Dan saw one carrying prey in flight on one of our drives; we also saw a vocal pair flying over at Wilson Botanical Garden.

PEREGRINE FALCON (Falco peregrinus)

One cruised by at Talari Mountain Lodge.

Psittacidae (New World and African Parrots)

ORANGE-CHINNED PARAKEET (Brotogeris jugularis)

BLUE-HEADED PARROT (Pionus menstruus)

All of ours were at Wilson Botanical Garden.


Repeated good views including some perched birds at Talari and Wilson.

RED-LORED PARROT (Amazona autumnalis)

Quite common in the morning roost exodus flight at the Rincón Bridge.

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The very birdy lowland fields near Ciudad Neily produced this remarkable combination of three species of cowbird in one tree. From left, Giant, Shiny, Shiny, and Bronzed cowbirds. Photo by guide Tom Johnson.

WHITE-FRONTED PARROT (Amazona albifrons)

Seven were a nice treat at Hotel Bougainvillea.

MEALY PARROT (Amazona farinosa)

Less common than the Red-lored Parrots but still conspicuous at the Rincón Bridge.


Superb! We first saw these huge parrots landing in a treetop at Esquinas; later, they flew right past us at the Rincón Bridge.


Thamnophilidae (Typical Antbirds)

BLACK-HOODED ANTSHRIKE (Thamnophilus bridgesi)

Good views at Los Cusingos, Esquinas Rainforest Lodge, La Gamba-Golfito Road, and the Rio Rincón.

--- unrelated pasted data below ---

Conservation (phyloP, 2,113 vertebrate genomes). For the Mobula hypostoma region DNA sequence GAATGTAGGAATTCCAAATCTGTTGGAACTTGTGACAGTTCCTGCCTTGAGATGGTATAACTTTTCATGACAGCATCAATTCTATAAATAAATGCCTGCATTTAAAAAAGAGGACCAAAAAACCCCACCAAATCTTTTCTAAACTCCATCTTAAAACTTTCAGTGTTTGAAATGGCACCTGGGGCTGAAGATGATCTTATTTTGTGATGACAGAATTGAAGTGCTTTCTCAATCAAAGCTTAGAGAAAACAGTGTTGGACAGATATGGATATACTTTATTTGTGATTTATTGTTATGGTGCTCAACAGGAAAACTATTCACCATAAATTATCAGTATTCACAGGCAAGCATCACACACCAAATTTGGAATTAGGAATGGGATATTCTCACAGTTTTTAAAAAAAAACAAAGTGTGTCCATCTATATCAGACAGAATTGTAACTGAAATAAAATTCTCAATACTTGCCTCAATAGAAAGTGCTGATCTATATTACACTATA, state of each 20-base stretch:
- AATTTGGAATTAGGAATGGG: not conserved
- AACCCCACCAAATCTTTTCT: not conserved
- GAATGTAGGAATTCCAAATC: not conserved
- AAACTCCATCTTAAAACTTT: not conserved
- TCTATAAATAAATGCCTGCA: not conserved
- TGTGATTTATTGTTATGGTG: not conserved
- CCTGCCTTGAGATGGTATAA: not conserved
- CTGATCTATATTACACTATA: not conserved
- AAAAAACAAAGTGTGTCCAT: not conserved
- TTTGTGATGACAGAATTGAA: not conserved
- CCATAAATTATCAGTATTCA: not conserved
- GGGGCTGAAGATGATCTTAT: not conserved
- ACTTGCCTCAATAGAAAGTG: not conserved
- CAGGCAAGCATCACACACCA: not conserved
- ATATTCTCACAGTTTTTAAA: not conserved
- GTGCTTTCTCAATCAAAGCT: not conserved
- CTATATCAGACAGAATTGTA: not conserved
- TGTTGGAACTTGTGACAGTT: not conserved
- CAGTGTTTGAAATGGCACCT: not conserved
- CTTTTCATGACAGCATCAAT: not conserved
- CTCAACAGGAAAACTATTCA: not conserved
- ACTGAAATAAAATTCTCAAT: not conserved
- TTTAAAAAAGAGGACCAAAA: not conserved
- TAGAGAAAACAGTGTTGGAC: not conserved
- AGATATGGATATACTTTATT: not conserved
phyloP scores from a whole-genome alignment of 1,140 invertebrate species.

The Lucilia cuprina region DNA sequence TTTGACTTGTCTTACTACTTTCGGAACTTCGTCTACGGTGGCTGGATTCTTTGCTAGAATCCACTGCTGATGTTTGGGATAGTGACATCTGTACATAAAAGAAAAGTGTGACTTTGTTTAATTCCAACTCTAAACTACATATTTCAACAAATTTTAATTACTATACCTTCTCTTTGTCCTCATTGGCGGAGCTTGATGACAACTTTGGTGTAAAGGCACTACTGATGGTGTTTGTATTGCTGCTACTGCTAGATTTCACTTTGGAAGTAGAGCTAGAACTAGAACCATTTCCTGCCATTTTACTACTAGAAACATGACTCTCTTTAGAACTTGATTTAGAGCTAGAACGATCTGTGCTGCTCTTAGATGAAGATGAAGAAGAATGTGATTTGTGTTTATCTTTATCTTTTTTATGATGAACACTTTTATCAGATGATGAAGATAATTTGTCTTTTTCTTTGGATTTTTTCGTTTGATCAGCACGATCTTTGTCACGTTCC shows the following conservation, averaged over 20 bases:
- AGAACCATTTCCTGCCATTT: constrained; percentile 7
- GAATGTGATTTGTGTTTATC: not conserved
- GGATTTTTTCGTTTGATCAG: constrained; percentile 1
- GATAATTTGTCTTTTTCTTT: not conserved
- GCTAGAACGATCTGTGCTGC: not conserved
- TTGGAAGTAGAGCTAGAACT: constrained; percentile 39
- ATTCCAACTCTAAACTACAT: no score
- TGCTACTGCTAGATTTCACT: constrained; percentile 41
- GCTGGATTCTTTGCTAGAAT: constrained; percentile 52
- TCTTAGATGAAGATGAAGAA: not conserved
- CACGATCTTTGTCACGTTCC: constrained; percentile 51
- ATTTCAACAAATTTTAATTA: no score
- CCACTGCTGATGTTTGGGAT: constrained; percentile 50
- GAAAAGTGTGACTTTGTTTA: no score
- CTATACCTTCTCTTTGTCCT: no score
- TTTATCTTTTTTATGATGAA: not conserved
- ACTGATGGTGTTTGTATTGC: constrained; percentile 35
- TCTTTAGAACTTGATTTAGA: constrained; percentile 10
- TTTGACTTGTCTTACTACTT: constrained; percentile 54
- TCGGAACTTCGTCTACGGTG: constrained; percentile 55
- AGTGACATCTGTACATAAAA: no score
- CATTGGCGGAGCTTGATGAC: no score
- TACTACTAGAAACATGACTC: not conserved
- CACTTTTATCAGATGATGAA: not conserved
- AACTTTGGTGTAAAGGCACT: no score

RUSSET ANTSHRIKE (Thamnistes anabatinus)

One was dead-leafing with a mixed flock at Wilson Botanical Garden.

SLATY ANTWREN (Myrmotherula schisticolor)

A vocal bird stayed out of sight at Wilson BG.

DOT-WINGED ANTWREN (Microrhopias quixensis)

One was with a mixed flock at Esquinas Rainforest Lodge.

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This female Veraguan Mango fed close in front of us near Ciudad Neily. The species occurs in just a tiny sliver of southern Costa Rica (in addition to adjacent Panama where it is more common). Photo by guide Tom Johnson.

DUSKY ANTBIRD (Cercomacroides tyrannina)

Heard at Esquinas.


Most of us were able to piece together views of the vocal birds along the driveway at Esquinas Rainforest Lodge.

BICOLORED ANTBIRD (Gymnopithys bicolor bicolor)

A few birds attended a busy army ant swarm along the side of the La Gamba-Golfito Road.

Rhinocryptidae (Tapaculos)

SILVERY-FRONTED TAPACULO (Scytalopus argentifrons)

Heard singing along a side road on Cerro de la Muerte.

Formicariidae (Antthrushes)

BLACK-FACED ANTTHRUSH (Formicarius analis)

We heard these forest floor-dwellers at Los Cusingos and Esquinas.

Furnariidae (Ovenbirds and Woodcreepers)

TAWNY-WINGED WOODCREEPER (Dendrocincla anabatina)

Best views were of the bird that was attending the army ant swarm between La Gamba and Golfito.

COCOA WOODCREEPER (Xiphorhynchus susurrans)

Seen at Los Cusingos and the Rio Rincón.

BLACK-STRIPED WOODCREEPER (Xiphorhynchus lachrymosus)

Fantastic views of this handsome woodcreeper on the road between La Gamba and Golfito.

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We saw the massive Yellow-throated Toucan regularly, and they even posed for us on a few occasions. Photo by group member Barbara Williams.

STREAK-HEADED WOODCREEPER (Lepidocolaptes souleyetii)

PLAIN XENOPS (Xenops minutus)

One at Esquinas Rainforest Lodge.


One interrupted our lunch at Esquinas Rainforest Lodge.

PALE-BREASTED SPINETAIL (Synallaxis albescens)

At Esquinas and the Ciudad Neily area.

Pipridae (Manakins)

WHITE-RUFFED MANAKIN (Corapipo altera)

One was seen by some on the forest trails at Wilson Botanical Garden.

VELVETY MANAKIN (Lepidothrix velutina)

Just a few brief sightings at Los Cusingos and Wilson BG.